June 2019

Immunotherapy Combo Fails to Slow Progression of Melanoma
Final results from an international trial demonstrated that adding a second immunotherapeutis agent to a PD-1 inhibitor failed to slow disease progression or improve survival in patients with unresectable or metastic melanoma. In the study patients who received pembrolizumab (Keytruda) in addition to the IDO1 inhibitor epacadostat had a median progression-free survival of 4.7 months versus 4.9 months among patients randomized to pembrolizumab and placebo. While the median overall survival rate was not achieved in either group, the hazard ratio demonstrated a small numerical advantage with placebo patients. In a summary overview, researcher Georgina V. Long, MD, PhD explained: "Our results showed no clinical benefit of epacadostat plus pembrolizumab compared with placebo plus pembrolizumab. The usefulness of IDO1 inhibition as a strategy to enhance anti-PD-1 therapy activity in cancer remains uncertain." The research supports results presented at the American Society of Clinical Oncology.

Researchers Identify Relationship Between Adult Depression and Hidratenitis Suppurativa
A recent meta-analysis of 10 separate studies including 40,307 patients with Hidratenitis Suppurativa (HS) sought to evaluate trends between Adult Depression and Anxiety, and Hidratenitis Suppurativa. The pooled odds ratio for depression in HS patients was 1.84. The analysis found that the prevalence of depression in patients with HS varied based on the diagnostic criteria with studies using a screen tool reporting a prevalence of depression of 26.8%, and studies using clinical criteria for diagnosis with a prevalence of 11.9%. Various studies have suggested that anxiety and depression are more common in patients with HS than patients of other dermatological conditions. While the researchers explained that further study is necessary, they related that in the meantime clinicians would do well to acknowledge the link: "Results suggest that the development of strategies to recognize and treat those psychiatric comorbidities in patients with HS is warranted.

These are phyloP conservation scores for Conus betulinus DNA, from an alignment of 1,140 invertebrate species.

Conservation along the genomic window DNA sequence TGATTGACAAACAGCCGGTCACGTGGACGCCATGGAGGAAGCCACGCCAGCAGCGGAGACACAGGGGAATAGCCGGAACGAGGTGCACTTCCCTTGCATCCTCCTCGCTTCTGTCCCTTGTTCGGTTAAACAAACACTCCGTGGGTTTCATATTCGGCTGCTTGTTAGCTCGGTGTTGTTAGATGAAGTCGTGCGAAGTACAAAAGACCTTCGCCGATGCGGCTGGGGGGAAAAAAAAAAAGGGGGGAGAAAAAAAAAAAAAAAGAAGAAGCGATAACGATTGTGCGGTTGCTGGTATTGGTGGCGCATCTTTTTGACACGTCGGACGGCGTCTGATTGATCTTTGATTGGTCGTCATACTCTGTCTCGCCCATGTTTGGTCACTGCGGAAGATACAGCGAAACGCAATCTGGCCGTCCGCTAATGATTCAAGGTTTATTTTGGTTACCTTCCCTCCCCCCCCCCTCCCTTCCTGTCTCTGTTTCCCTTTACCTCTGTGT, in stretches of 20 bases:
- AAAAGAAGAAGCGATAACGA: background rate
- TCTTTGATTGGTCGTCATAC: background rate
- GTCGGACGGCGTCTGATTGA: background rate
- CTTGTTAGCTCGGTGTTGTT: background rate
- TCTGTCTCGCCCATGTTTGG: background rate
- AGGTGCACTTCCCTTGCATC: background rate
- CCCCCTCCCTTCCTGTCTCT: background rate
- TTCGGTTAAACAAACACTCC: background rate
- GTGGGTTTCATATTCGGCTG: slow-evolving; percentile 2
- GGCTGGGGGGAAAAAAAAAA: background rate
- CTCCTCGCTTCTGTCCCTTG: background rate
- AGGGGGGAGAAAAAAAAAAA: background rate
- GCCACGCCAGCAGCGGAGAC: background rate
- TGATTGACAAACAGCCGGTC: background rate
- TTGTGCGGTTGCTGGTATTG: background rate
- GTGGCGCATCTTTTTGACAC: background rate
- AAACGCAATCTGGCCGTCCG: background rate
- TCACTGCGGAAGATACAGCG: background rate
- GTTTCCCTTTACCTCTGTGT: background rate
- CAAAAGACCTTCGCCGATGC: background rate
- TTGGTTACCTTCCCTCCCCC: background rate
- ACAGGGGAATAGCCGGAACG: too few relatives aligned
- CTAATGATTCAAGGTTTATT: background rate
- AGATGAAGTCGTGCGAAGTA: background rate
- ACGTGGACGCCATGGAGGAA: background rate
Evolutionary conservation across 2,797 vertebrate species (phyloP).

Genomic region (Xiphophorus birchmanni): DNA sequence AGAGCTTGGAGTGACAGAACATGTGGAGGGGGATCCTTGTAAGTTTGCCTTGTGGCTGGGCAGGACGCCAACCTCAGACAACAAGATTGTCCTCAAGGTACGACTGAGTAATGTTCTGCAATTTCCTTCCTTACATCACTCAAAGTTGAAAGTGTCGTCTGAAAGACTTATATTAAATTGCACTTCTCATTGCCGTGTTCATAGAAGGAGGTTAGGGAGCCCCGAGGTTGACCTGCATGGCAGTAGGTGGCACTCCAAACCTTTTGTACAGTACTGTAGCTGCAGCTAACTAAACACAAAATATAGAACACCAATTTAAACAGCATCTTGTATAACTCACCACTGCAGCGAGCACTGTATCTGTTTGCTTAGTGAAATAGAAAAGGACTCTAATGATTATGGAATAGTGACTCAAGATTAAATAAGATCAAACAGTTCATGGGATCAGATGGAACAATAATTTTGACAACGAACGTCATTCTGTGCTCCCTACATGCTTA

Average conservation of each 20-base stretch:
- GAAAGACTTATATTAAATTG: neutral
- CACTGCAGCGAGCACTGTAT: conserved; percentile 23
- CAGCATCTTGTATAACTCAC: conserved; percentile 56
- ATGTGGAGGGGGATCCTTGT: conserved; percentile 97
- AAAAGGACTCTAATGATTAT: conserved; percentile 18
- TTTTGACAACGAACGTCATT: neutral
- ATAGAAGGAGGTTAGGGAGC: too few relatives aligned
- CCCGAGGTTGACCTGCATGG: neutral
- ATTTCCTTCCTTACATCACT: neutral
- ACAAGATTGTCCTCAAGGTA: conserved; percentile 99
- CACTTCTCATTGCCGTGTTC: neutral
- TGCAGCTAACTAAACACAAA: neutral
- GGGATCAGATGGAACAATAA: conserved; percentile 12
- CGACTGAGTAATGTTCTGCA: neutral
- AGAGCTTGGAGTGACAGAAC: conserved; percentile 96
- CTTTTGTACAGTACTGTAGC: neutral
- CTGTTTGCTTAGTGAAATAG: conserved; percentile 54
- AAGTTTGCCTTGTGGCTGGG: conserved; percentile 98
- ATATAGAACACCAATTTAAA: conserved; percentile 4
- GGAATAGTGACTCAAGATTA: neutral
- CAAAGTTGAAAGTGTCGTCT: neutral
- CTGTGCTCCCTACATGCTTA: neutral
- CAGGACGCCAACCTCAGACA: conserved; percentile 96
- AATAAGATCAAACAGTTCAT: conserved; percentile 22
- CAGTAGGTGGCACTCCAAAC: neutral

New Drug Demonstrates Potential for First Topical Anti-Androgen for Acne
A recent in vitro study published in the Journal of Drugs in Dermatology analyzed Cortexolone 17 a-propionate (clascoterone)--a novel topical androgen antagonist--on it's ability to treat acne. While various studies have demonstrated that clascoterone is is a potent anti-androgen that is well tolerated with selective topical activity, the recent study provides in-depth analysis on the mechanism of action of clascoterone for the first time. The researchers found the clascoterone was able to bind the androgen receptor with high affinity in vitro, inhibit AR-regulated transcription in a reporter cell line, and antagonize androgen-regulated lipid and inflammaroty cytokine production in a dose-dependent manner in human primary sebocytes. When compared to spironolactone--another AR antagonist--clascoterone proved significantly more effective at inhibiting inflammatory cytokine synthesis from sebocytes. This finding led the researchers and additional clinical observers to conclude the clascoterone may likely serve as the first topical anti-androgen to treat acne.
Among patients with locally advanced cutaneous squamous cell carcinoma who are ineligible for surgical treatment, lesions in the same area after 2 or more surgical procedures are associated with a lower rate of response to cemiplimab.
To find the answer, see an activity published in Medpage Today on risk stratification for cutaneous squamous cell carcinoma.
As a highly esteemed, board-certified aesthetic plastic surgeon, Dr. Leon H. Kircik, MD has pioneered the development of the latest generation of dermal fillers and neurotoxins. Upon completion of his dermatology residenecy at State University of New York, Dr. Kircik completed a Mohs Micrographic Surgery and Cutaneous Oncology Fellowship under Dr. Frederik Mohs at the University of Wisconsin. Dr. Kircik currently teaches as an Associate Clinical Professor of Dermatology at Indiana University Medical Center as well as Icahn School of Medicine at Mount Sinai Medical center in New York City, while also serving as the Medical Director of DermResearch, and Physicians Skin Care in Louisville, Kentucky. Among his extensive portfolio of influential roles, Dr. Kircik is regularly called upon by the FDA to present data to advisory panels and provide counsel involving the regulatory process for new medical devices.
Within most industries in the United States, women hold just 25% of senior leadership positions. In the healthcare industry, the ratio is more proportionate with women holding 49% of top tier positions however, increasing numbers of female graduating medical students may lead to a change. There is a growing trend of increased female healthcare practitioners and a rising number of women in the field of aesthetic medicine. Today, women constitute more than one-third of practicing physicians and half of physicians in training, resulting in the rise of female dermatologists and aesthetic doctors. 
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